NEW YORK, May 2 - Ambion is sitting pretty these days. The Austin, Texas-based RNA provider not only finds itself in the center of the RNAi technology explosion, it has the luxury of having raised $10.5 million in venture capital financing this week, just to have in its coffers in case it wants to make an acquisition or expand a business area.
"We didn't need this funding for ongoing operations, we just took the opportunity at this point in time to raise some relatively inexpensive working capital, " Ambion president Bruce Leander told GenomeWeb. "We just put it in the bank and if an opportunity comes up in the next year or two, we will have the opportunity to make an acquisition or do aggressive licensing."
The financing, which comes from San Francisco VC Telegraph Hill Partners, will not be earmarked only for growth of Ambion's burgeoning RNAi business, said Leander, but the company does see siRNA as one of the places where it may choose to use its extra funds to expand.
Ambion is one of four companies to hold a license to the MIT's pool of patent applications for short interfering RNAs for use in target validation. The company markets its Silencer siRNA expression kits and sells them in the
SiRNA "is just exploding, especially in the research segment, said Leander. "It's so inexpensive for a researcher anywhere at any institution to try, that's the beauty of it."
But even before this growth in the siRNA business, the company was profitable, according to Leander. Its only VC money comes from Growth Capital partners, which led an initial round of financing in Ambion seven years ago, and has a minority stake in the company. The majority of the company is held by founder and CEO Matt Winkler, Leander said.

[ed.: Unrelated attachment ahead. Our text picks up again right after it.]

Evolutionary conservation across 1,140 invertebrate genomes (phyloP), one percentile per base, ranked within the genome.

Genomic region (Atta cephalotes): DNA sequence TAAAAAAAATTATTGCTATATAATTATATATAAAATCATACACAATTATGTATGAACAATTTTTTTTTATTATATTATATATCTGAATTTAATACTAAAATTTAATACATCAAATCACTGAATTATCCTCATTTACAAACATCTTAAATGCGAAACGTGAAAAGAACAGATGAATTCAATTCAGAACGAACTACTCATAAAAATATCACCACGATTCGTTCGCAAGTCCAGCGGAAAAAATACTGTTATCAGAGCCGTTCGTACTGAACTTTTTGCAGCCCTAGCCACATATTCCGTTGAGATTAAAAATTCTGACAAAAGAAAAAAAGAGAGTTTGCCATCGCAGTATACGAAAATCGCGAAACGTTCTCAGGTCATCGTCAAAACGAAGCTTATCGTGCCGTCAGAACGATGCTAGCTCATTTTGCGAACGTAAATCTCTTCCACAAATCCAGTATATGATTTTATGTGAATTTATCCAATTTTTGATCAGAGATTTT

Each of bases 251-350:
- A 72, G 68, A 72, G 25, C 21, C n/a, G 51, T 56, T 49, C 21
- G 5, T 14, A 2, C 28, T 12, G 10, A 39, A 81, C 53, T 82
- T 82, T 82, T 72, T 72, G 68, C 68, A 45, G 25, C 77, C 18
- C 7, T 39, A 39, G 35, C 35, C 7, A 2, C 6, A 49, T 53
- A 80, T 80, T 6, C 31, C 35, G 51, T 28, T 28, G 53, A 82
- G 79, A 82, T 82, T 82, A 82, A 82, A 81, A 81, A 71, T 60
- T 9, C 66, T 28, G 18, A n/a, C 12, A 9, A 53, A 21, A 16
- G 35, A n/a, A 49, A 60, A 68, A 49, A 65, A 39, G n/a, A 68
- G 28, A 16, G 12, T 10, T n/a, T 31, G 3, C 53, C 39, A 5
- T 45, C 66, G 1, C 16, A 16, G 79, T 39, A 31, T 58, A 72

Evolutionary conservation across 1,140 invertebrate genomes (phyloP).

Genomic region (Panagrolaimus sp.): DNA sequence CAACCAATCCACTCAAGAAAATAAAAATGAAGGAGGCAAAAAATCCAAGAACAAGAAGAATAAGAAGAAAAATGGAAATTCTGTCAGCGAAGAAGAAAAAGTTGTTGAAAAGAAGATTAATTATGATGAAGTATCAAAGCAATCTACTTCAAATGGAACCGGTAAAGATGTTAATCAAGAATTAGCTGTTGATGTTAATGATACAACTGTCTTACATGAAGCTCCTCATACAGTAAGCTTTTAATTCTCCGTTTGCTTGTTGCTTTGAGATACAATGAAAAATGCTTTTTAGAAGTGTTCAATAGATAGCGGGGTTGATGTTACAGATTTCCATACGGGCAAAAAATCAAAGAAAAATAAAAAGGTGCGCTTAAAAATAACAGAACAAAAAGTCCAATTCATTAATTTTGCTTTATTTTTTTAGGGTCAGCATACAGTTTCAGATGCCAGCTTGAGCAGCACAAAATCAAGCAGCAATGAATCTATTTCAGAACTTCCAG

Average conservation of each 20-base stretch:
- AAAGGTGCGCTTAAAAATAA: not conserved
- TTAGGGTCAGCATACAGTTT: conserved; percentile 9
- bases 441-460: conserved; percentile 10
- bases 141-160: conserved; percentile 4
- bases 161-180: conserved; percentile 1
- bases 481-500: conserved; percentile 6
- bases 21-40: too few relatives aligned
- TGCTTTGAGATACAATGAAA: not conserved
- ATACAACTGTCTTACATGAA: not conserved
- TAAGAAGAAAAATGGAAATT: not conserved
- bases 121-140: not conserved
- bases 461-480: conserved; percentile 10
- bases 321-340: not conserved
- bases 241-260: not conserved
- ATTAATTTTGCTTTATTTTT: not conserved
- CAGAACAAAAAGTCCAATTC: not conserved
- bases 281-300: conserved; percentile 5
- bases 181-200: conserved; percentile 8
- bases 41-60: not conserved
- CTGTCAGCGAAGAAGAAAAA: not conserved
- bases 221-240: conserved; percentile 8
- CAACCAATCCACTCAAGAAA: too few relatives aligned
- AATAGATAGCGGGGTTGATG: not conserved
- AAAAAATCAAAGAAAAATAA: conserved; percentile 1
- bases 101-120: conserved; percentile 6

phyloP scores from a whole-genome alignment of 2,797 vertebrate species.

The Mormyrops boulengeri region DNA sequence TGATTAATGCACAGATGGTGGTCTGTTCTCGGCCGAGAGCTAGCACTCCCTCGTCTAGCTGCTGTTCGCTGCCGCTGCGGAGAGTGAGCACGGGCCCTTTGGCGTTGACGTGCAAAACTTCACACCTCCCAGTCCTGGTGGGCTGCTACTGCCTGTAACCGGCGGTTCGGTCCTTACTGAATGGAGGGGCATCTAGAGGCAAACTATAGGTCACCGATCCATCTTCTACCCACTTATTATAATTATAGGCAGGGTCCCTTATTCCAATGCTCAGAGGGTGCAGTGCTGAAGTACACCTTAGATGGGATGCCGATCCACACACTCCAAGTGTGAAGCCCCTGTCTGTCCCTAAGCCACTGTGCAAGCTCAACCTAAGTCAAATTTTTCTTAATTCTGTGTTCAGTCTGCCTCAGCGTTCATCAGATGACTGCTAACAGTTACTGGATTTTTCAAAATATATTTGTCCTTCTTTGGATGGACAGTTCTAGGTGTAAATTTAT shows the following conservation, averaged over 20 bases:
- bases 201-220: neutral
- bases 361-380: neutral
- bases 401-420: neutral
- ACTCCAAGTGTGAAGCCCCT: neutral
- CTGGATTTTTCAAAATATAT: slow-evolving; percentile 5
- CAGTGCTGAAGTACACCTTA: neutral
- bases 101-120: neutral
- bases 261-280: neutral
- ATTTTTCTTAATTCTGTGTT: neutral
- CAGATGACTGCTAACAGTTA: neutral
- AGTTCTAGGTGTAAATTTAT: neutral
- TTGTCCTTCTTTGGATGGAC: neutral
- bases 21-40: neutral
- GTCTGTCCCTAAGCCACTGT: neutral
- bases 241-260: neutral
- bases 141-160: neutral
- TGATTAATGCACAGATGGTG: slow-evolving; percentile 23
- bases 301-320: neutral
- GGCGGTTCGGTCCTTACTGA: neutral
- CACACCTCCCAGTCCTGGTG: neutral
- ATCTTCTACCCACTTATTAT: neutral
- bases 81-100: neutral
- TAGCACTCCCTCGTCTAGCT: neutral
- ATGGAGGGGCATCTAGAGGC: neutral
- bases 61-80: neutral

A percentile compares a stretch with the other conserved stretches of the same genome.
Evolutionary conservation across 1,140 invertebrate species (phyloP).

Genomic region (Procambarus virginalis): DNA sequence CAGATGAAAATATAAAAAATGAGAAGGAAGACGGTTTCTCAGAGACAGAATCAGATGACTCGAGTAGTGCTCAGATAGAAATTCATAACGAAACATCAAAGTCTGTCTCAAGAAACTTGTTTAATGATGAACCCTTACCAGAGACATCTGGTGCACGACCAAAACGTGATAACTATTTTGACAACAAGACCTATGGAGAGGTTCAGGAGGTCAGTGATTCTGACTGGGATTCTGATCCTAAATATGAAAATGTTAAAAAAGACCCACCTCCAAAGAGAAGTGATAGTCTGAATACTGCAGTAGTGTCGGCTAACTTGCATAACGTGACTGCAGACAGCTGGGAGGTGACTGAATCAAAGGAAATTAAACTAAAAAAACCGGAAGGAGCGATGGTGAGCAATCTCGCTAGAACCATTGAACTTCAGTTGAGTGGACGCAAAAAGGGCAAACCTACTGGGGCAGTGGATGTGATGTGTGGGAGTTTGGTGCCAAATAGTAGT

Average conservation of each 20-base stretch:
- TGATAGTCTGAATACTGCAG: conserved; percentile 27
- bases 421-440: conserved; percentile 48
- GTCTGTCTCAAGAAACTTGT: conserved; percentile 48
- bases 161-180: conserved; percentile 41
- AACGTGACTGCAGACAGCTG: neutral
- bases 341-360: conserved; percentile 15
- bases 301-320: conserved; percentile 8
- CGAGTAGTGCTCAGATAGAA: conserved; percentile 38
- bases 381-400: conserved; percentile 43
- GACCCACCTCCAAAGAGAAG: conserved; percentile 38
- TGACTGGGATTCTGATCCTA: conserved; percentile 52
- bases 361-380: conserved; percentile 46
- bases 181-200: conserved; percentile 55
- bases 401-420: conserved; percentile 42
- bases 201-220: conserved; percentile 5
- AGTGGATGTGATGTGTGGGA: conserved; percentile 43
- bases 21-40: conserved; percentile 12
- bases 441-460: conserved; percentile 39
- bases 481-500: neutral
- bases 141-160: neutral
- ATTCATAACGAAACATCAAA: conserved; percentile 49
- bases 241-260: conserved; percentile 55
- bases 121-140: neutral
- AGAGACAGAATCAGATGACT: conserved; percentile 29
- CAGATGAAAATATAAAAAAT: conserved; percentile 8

Contacts at Growth Capital made the initial connection between Ambion's management and Telegraph Hill, according to Leander. As part of the financing deal, J. Matthew Mackowski, a partner in Telegraph Hill, will now serve on Board of Directors. Mackowski is the founder of Kinetikos Medical and initial CFO of Health Systems Design, as well as a former partner at Robertson Stephens. He also has served on the board of Genomic Solutions, Micro Interventional Systems, and Managed Health Network.
This conversation about RNAi and siRNA promises to go from print to the microphone in the coming week, as Gene Expression Systems sponsors the first "RNA Inteference Technology in Drug Validation & Development" event in
GenomeWeb will feature coverage of the event in next week's installment of this weekly RNAi Roundup.